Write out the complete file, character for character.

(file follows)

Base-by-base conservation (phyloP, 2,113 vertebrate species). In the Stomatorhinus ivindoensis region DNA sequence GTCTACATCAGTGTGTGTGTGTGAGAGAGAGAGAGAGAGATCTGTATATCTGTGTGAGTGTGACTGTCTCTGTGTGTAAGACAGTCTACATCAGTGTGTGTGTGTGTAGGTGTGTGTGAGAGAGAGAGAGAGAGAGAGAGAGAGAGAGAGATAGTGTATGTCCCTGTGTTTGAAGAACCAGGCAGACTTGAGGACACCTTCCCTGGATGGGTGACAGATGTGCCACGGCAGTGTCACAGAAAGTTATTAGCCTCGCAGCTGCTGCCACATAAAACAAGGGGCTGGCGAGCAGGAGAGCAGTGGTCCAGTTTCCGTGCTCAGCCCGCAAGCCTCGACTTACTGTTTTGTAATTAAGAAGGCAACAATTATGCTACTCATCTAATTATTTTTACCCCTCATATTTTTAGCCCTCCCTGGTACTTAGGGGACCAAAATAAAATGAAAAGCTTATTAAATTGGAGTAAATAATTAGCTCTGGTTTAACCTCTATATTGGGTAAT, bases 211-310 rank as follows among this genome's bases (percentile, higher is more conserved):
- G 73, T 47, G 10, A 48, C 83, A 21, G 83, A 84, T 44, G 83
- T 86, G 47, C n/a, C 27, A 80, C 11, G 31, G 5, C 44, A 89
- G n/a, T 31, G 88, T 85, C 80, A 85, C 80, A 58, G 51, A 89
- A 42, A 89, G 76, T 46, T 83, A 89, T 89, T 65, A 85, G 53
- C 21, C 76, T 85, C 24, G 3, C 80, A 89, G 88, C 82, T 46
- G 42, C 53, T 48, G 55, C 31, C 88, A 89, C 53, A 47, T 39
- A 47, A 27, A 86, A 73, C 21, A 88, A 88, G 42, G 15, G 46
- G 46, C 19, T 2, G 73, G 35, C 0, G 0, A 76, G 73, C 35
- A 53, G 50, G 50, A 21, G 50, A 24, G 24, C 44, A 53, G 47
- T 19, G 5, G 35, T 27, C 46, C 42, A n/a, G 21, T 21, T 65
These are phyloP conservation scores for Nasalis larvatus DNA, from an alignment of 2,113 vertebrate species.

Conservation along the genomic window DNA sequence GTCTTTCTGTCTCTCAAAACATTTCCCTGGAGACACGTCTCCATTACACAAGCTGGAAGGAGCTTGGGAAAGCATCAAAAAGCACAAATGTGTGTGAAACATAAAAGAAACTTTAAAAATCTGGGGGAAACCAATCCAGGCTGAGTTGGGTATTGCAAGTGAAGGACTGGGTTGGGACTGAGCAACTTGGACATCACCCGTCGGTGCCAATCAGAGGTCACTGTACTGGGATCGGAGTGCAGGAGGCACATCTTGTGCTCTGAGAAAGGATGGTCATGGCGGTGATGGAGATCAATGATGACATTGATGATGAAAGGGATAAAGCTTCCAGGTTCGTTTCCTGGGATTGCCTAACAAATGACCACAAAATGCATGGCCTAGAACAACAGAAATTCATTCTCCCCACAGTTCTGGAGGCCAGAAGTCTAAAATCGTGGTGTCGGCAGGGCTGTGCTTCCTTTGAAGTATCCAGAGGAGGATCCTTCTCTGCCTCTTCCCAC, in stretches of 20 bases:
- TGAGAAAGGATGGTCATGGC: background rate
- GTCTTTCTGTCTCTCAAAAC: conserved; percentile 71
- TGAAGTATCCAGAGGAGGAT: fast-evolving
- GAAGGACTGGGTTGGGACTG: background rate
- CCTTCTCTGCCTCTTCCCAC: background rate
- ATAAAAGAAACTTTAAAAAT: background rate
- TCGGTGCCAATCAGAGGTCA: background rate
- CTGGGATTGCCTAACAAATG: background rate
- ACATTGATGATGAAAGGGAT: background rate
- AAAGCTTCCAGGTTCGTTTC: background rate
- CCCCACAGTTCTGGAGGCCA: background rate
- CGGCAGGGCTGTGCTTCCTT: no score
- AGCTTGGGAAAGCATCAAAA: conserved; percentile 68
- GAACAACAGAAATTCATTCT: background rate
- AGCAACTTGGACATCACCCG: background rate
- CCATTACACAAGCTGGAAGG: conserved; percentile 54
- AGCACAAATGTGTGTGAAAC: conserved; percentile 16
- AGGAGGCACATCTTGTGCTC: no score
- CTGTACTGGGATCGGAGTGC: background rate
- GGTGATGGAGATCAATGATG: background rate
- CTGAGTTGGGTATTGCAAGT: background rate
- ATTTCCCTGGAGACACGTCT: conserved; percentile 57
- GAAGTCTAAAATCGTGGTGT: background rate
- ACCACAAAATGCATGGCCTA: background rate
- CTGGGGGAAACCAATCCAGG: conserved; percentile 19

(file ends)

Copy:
Base-by-base conservation (phyloP, 2,113 vertebrate species). In the Stomatorhinus ivindoensis region DNA sequence GTCTACATCAGTGTGTGTGTGTGAGAGAGAGAGAGAGAGATCTGTATATCTGTGTGAGTGTGACTGTCTCTGTGTGTAAGACAGTCTACATCAGTGTGTGTGTGTGTAGGTGTGTGTGAGAGAGAGAGAGAGAGAGAGAGAGAGAGAGAGATAGTGTATGTCCCTGTGTTTGAAGAACCAGGCAGACTTGAGGACACCTTCCCTGGATGGGTGACAGATGTGCCACGGCAGTGTCACAGAAAGTTATTAGCCTCGCAGCTGCTGCCACATAAAACAAGGGGCTGGCGAGCAGGAGAGCAGTGGTCCAGTTTCCGTGCTCAGCCCGCAAGCCTCGACTTACTGTTTTGTAATTAAGAAGGCAACAATTATGCTACTCATCTAATTATTTTTACCCCTCATATTTTTAGCCCTCCCTGGTACTTAGGGGACCAAAATAAAATGAAAAGCTTATTAAATTGGAGTAAATAATTAGCTCTGGTTTAACCTCTATATTGGGTAAT, bases 211-310 rank as follows among this genome's bases (percentile, higher is more conserved):
- G 73, T 47, G 10, A 48, C 83, A 21, G 83, A 84, T 44, G 83
- T 86, G 47, C n/a, C 27, A 80, C 11, G 31, G 5, C 44, A 89
- G n/a, T 31, G 88, T 85, C 80, A 85, C 80, A 58, G 51, A 89
- A 42, A 89, G 76, T 46, T 83, A 89, T 89, T 65, A 85, G 53
- C 21, C 76, T 85, C 24, G 3, C 80, A 89, G 88, C 82, T 46
- G 42, C 53, T 48, G 55, C 31, C 88, A 89, C 53, A 47, T 39
- A 47, A 27, A 86, A 73, C 21, A 88, A 88, G 42, G 15, G 46
- G 46, C 19, T 2, G 73, G 35, C 0, G 0, A 76, G 73, C 35
- A 53, G 50, G 50, A 21, G 50, A 24, G 24, C 44, A 53, G 47
- T 19, G 5, G 35, T 27, C 46, C 42, A n/a, G 21, T 21, T 65
These are phyloP conservation scores for Nasalis larvatus DNA, from an alignment of 2,113 vertebrate species.

Conservation along the genomic window DNA sequence GTCTTTCTGTCTCTCAAAACATTTCCCTGGAGACACGTCTCCATTACACAAGCTGGAAGGAGCTTGGGAAAGCATCAAAAAGCACAAATGTGTGTGAAACATAAAAGAAACTTTAAAAATCTGGGGGAAACCAATCCAGGCTGAGTTGGGTATTGCAAGTGAAGGACTGGGTTGGGACTGAGCAACTTGGACATCACCCGTCGGTGCCAATCAGAGGTCACTGTACTGGGATCGGAGTGCAGGAGGCACATCTTGTGCTCTGAGAAAGGATGGTCATGGCGGTGATGGAGATCAATGATGACATTGATGATGAAAGGGATAAAGCTTCCAGGTTCGTTTCCTGGGATTGCCTAACAAATGACCACAAAATGCATGGCCTAGAACAACAGAAATTCATTCTCCCCACAGTTCTGGAGGCCAGAAGTCTAAAATCGTGGTGTCGGCAGGGCTGTGCTTCCTTTGAAGTATCCAGAGGAGGATCCTTCTCTGCCTCTTCCCAC, in stretches of 20 bases:
- TGAGAAAGGATGGTCATGGC: background rate
- GTCTTTCTGTCTCTCAAAAC: conserved; percentile 71
- TGAAGTATCCAGAGGAGGAT: fast-evolving
- GAAGGACTGGGTTGGGACTG: background rate
- CCTTCTCTGCCTCTTCCCAC: background rate
- ATAAAAGAAACTTTAAAAAT: background rate
- TCGGTGCCAATCAGAGGTCA: background rate
- CTGGGATTGCCTAACAAATG: background rate
- ACATTGATGATGAAAGGGAT: background rate
- AAAGCTTCCAGGTTCGTTTC: background rate
- CCCCACAGTTCTGGAGGCCA: background rate
- CGGCAGGGCTGTGCTTCCTT: no score
- AGCTTGGGAAAGCATCAAAA: conserved; percentile 68
- GAACAACAGAAATTCATTCT: background rate
- AGCAACTTGGACATCACCCG: background rate
- CCATTACACAAGCTGGAAGG: conserved; percentile 54
- AGCACAAATGTGTGTGAAAC: conserved; percentile 16
- AGGAGGCACATCTTGTGCTC: no score
- CTGTACTGGGATCGGAGTGC: background rate
- GGTGATGGAGATCAATGATG: background rate
- CTGAGTTGGGTATTGCAAGT: background rate
- ATTTCCCTGGAGACACGTCT: conserved; percentile 57
- GAAGTCTAAAATCGTGGTGT: background rate
- ACCACAAAATGCATGGCCTA: background rate
- CTGGGGGAAACCAATCCAGG: conserved; percentile 19